Conductor James Levine dies, aged 77
The former music director of the Metropolitan Opera, whose contract was terminated due to sexual misconduct allegations, has died
American conductor and pianist James Levine has died, aged 77. He is best known for his tenure as music director of the Metropolitan Opera in New York, a position he held for 40 years between 1976 and 2016 before he was sacked over allegations of sexual misconduct in 2018.
Levine retired from the Metropolitan Opera in 2016 for health reasons, but stayed on as music director emeritus until his contract was terminated in 2018 following an internal investigation by the Metropolitan Opera. He was replaced by Canadian conductor Yannick Nézet-Séguin, who remains in the role.
He made his debut with the Met in 1971 in a production of Puccini's Tosca, and went on to conduct 85 different operas and work with some of the biggest names in opera.
As well as serving as music director of the Met Opera, Levine also held positions at the Boston Symphony Orchestra and the Munich Philharmonic.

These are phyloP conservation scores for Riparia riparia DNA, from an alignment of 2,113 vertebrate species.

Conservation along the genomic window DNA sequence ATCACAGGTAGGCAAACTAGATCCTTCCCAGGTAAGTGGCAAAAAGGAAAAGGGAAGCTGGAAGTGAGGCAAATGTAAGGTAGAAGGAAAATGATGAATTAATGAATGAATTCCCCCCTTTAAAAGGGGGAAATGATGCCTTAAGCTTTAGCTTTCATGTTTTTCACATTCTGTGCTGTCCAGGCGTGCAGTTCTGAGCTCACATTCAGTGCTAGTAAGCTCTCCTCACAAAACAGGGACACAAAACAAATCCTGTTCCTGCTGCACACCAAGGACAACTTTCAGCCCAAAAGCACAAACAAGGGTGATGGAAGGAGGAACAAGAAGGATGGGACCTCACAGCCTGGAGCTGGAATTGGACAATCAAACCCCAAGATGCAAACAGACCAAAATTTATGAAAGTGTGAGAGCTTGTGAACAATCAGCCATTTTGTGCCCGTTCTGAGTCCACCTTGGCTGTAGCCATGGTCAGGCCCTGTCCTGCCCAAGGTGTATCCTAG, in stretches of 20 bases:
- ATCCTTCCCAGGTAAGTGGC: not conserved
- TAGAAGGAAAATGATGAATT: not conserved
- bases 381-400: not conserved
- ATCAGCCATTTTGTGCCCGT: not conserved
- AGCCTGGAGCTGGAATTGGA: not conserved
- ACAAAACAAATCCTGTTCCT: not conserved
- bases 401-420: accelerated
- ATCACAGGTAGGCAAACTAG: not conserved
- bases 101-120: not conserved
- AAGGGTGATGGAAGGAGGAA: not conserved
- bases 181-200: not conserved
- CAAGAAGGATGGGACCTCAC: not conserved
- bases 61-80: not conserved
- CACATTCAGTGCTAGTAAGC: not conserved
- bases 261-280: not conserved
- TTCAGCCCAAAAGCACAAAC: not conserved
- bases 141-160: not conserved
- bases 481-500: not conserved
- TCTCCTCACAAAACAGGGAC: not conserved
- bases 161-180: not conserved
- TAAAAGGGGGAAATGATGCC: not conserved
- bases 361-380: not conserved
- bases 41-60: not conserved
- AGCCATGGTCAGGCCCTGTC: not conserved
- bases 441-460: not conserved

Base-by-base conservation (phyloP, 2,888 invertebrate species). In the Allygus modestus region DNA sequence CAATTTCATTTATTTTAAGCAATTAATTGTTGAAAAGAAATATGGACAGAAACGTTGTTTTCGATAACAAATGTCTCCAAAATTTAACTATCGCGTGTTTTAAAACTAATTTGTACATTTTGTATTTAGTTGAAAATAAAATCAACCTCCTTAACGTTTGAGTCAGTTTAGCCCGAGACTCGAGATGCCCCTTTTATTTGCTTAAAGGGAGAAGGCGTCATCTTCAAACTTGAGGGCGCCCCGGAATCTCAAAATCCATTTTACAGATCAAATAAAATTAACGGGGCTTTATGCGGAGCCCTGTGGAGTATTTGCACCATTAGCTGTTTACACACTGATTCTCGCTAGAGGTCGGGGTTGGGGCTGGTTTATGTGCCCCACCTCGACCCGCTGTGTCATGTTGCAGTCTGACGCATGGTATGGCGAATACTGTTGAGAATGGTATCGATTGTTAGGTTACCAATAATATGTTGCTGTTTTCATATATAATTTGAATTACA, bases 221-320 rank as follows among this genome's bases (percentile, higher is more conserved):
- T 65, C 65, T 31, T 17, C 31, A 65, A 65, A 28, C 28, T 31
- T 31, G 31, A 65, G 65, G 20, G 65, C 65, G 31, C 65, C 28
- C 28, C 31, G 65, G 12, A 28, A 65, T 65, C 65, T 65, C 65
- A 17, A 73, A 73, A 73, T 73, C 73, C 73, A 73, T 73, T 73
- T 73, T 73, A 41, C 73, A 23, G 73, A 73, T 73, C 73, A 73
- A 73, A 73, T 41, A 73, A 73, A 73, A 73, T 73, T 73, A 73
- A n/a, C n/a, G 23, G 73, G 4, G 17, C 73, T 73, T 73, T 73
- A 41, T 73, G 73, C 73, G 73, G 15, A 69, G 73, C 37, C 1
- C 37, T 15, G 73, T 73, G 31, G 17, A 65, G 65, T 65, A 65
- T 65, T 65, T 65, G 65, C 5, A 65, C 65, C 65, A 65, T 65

During his latter years with the Met, Levine lived with Parkinson's disease and conducted from a motorised wheelchair. He had been scheduled to make his return to the podium this January in a performance of Brahms's Ein deutsches Requiem in Italy, but it had to be postponed due to the ongoing coronavirus pandemic.
More details to come.
Top image credit: Getty Images
Freya Parr is BBC Music Magazine's Digital Editor and Staff Writer. She has also written for titles including the Guardian, Circus Journal, Frankie and Suitcase Magazine, and runs The Noiseletter, a fortnightly arts and culture publication. Freya's main areas of interest and research lie in 20th-century and contemporary music.